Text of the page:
Silver nanoparticles have been proven to have many inhibitory and cytotoxic effects on many parasites such as Giardia, Toxoplasma, Leishmania, Plasmodium, and even insect larvae.27 One study examined the disinfection ability of Ag Nps on Cryptosporidium parvum oocysts in vitro and confirmed the results by in vivo study. The researchers detected nearly two orders of magnitude reduction in oocyst shedding in mice fed on Ag Nps treated oocysts when compared with the control group.28 Likewise, another study showed that both silver nanoparticles and silver ions significantly decrease Cryptosporidium oocysts viability, in a dose-dependent manner, between concentrations of 0.005 and 500 μg/mL, as assessed by an excystation assay and the shell/sporozoite ratio, the results were statistically significant at 500 and 5000 μg/mL.29
The effects of Ag Nps and Chitosan were studied to evaluate their anti-Toxoplasma effects singly or combined as treatment and as prophylaxis in the experimental animals and the results showed that silver nanoparticles used singly or combined with chitosan have anti-toxoplasma potentials. In different tissues, the amount of silver detected was within the safe range. Thus, these nanoparticles proved their effectiveness against the experimental Toxoplasma infection.10 Similarly, another study investigated the effectiveness of Ag Nps on Leishmania tropica in both stages amastigote and promastigote, and in comparison to pentostam as a control drug in vitro, it showed the effects of Ag Nps when compared to pentostam at different concentrations.30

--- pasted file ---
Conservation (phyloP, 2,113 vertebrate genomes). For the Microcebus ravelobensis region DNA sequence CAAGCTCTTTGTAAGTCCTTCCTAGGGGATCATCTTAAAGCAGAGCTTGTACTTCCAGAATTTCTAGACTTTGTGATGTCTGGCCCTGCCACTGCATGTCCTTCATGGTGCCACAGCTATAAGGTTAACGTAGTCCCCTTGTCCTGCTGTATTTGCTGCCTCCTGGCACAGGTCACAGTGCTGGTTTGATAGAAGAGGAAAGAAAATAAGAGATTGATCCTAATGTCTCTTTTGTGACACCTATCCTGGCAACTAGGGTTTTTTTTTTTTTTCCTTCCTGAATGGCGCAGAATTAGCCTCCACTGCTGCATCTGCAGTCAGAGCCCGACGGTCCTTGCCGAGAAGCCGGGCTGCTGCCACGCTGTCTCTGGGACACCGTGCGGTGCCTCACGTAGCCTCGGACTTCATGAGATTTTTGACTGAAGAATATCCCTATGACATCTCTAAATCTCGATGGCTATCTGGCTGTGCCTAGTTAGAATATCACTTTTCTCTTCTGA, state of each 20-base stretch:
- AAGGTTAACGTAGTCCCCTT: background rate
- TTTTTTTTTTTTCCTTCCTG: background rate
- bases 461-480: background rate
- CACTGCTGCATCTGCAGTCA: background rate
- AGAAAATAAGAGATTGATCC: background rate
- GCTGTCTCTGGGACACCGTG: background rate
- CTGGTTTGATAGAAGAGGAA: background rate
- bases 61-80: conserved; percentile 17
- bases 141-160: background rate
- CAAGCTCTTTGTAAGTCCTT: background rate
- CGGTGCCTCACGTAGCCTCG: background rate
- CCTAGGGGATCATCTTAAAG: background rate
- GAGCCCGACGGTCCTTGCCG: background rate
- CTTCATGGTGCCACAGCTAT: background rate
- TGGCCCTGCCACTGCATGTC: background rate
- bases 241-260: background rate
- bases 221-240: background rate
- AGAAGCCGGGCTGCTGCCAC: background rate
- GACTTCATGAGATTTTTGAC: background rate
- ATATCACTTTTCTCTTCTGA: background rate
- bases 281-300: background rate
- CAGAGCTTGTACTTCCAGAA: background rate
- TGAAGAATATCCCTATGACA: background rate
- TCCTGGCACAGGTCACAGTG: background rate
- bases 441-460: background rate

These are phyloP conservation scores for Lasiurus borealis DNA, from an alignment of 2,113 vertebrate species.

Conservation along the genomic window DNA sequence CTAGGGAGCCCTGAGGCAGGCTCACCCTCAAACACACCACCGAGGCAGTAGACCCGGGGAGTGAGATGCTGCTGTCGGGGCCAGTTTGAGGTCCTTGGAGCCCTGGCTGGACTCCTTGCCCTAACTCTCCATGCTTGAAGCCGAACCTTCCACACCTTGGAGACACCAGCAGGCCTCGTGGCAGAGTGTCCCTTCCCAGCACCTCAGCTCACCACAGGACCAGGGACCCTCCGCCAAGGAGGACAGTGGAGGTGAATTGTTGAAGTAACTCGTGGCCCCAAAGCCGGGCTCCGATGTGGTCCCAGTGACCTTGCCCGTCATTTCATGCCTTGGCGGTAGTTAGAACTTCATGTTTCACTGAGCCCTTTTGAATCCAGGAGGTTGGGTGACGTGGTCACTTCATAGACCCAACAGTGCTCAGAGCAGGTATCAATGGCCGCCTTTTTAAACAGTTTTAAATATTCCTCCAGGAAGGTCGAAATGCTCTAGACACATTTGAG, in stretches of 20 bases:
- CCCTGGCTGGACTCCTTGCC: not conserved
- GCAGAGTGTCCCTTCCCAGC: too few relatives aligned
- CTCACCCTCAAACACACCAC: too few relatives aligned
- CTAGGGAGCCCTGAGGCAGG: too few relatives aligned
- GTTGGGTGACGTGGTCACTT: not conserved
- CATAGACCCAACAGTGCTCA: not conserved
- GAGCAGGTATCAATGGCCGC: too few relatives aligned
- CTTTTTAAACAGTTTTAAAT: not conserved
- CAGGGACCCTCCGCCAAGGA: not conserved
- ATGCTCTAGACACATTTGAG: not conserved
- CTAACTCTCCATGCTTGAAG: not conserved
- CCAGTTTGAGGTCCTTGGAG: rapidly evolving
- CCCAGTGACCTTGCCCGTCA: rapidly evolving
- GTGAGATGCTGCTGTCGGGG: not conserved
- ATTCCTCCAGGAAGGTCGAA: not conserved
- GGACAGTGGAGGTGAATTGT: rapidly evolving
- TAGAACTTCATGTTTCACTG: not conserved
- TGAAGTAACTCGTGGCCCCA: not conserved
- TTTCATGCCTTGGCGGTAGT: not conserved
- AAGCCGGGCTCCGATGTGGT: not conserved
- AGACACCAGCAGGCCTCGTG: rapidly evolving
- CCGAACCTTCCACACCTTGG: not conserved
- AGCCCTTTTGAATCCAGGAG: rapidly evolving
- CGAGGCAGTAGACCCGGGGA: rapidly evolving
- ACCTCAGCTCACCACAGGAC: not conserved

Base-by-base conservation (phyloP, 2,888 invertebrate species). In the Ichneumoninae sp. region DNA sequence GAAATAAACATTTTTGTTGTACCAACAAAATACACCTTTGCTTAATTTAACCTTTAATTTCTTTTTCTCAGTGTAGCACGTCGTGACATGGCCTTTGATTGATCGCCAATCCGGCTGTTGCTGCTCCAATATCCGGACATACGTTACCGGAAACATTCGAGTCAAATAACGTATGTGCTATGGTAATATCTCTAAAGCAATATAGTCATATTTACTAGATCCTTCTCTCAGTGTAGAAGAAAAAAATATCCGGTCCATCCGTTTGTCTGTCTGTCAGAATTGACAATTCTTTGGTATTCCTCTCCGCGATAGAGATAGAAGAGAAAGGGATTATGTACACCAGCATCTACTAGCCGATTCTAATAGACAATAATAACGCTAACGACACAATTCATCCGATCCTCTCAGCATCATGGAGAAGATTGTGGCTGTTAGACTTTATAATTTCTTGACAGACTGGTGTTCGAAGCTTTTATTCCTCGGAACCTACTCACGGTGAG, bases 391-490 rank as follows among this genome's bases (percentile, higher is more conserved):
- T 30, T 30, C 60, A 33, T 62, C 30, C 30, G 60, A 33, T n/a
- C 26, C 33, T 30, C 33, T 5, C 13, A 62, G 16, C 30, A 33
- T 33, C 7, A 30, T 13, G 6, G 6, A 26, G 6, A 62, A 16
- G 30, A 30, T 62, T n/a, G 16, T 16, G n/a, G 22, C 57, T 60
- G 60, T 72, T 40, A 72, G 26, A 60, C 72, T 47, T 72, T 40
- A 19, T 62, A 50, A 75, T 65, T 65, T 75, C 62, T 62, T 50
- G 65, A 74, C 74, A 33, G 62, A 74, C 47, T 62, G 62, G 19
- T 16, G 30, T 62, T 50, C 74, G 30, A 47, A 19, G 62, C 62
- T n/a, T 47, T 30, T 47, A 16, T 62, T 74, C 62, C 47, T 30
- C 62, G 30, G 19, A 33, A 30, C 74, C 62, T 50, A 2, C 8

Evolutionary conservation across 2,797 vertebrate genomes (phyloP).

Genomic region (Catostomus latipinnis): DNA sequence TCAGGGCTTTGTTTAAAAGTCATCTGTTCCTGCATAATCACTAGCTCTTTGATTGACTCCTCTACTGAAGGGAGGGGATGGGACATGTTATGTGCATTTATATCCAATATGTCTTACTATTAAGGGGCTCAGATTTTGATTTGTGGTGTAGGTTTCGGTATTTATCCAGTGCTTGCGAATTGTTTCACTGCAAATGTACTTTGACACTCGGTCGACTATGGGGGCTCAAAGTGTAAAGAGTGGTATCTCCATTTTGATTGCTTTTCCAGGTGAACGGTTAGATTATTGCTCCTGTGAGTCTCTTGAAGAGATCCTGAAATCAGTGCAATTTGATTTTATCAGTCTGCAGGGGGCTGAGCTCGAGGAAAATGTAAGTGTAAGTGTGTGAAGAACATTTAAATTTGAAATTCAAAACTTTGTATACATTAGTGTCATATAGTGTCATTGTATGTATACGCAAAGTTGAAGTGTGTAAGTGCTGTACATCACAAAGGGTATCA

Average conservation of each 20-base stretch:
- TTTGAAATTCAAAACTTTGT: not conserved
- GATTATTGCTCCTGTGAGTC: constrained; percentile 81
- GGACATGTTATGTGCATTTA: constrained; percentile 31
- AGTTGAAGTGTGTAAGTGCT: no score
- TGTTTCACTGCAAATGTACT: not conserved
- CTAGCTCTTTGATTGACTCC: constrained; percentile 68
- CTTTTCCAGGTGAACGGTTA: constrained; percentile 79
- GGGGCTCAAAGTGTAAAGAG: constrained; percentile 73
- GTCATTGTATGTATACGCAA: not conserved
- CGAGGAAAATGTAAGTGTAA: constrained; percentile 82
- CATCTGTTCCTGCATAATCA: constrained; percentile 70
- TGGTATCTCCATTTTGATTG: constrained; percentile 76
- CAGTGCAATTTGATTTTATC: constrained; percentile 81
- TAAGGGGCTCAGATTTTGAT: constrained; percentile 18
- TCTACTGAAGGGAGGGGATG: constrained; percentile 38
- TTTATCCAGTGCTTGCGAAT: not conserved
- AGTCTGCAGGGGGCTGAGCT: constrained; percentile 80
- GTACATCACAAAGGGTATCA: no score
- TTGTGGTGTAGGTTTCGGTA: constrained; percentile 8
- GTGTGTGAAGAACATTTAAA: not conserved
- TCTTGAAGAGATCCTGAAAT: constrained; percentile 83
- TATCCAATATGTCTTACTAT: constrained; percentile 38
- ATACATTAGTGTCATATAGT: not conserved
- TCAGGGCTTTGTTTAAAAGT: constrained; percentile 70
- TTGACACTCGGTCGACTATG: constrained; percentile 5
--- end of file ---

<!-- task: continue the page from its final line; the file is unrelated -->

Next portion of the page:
The data presented here allow us to confidently propose the use of silver nanoparticles and metronidazole-loaded silver nanoparticles as highly efficient alternative therapy against B. hominis infection. Nevertheless, to better understand the mechanism of inhibition and whether these particles induce ultrastructural or immunological changes to the parasite, more studies are still needed. Besides, as cytotoxicity associated with nanotechnology is still raising certain concerns, we recommend conducting further in vivo studies of the combined drug at the current concentration to address this issue.
Data Sharing Statement
All data are available from the corresponding author upon request.
The authors deeply appreciate the support given by Prof. Dr Ibrahim Rabee Bayoumi Professor of Immunoparasitology, Immunology and Evaluation of Drug Department, Theodor Bilharz Research Institute (TBRI) for his unlimited effort in the preparation of silver nanoparticles.
All authors made substantial contributions to conception and design, acquisition of data, or analysis and interpretation of data; took part in drafting the article or revising it critically for important intellectual content; agreed to submit to the current journal; gave final approval of the version to be published; and agree to be accountable for all aspects of the work.
This research did not receive any specific grant from funding agencies in the public, commercial, or not-for-profit sectors.
The authors declared that there were no potential conflicts of interest concerning the research, authorship, and/or publication of this article.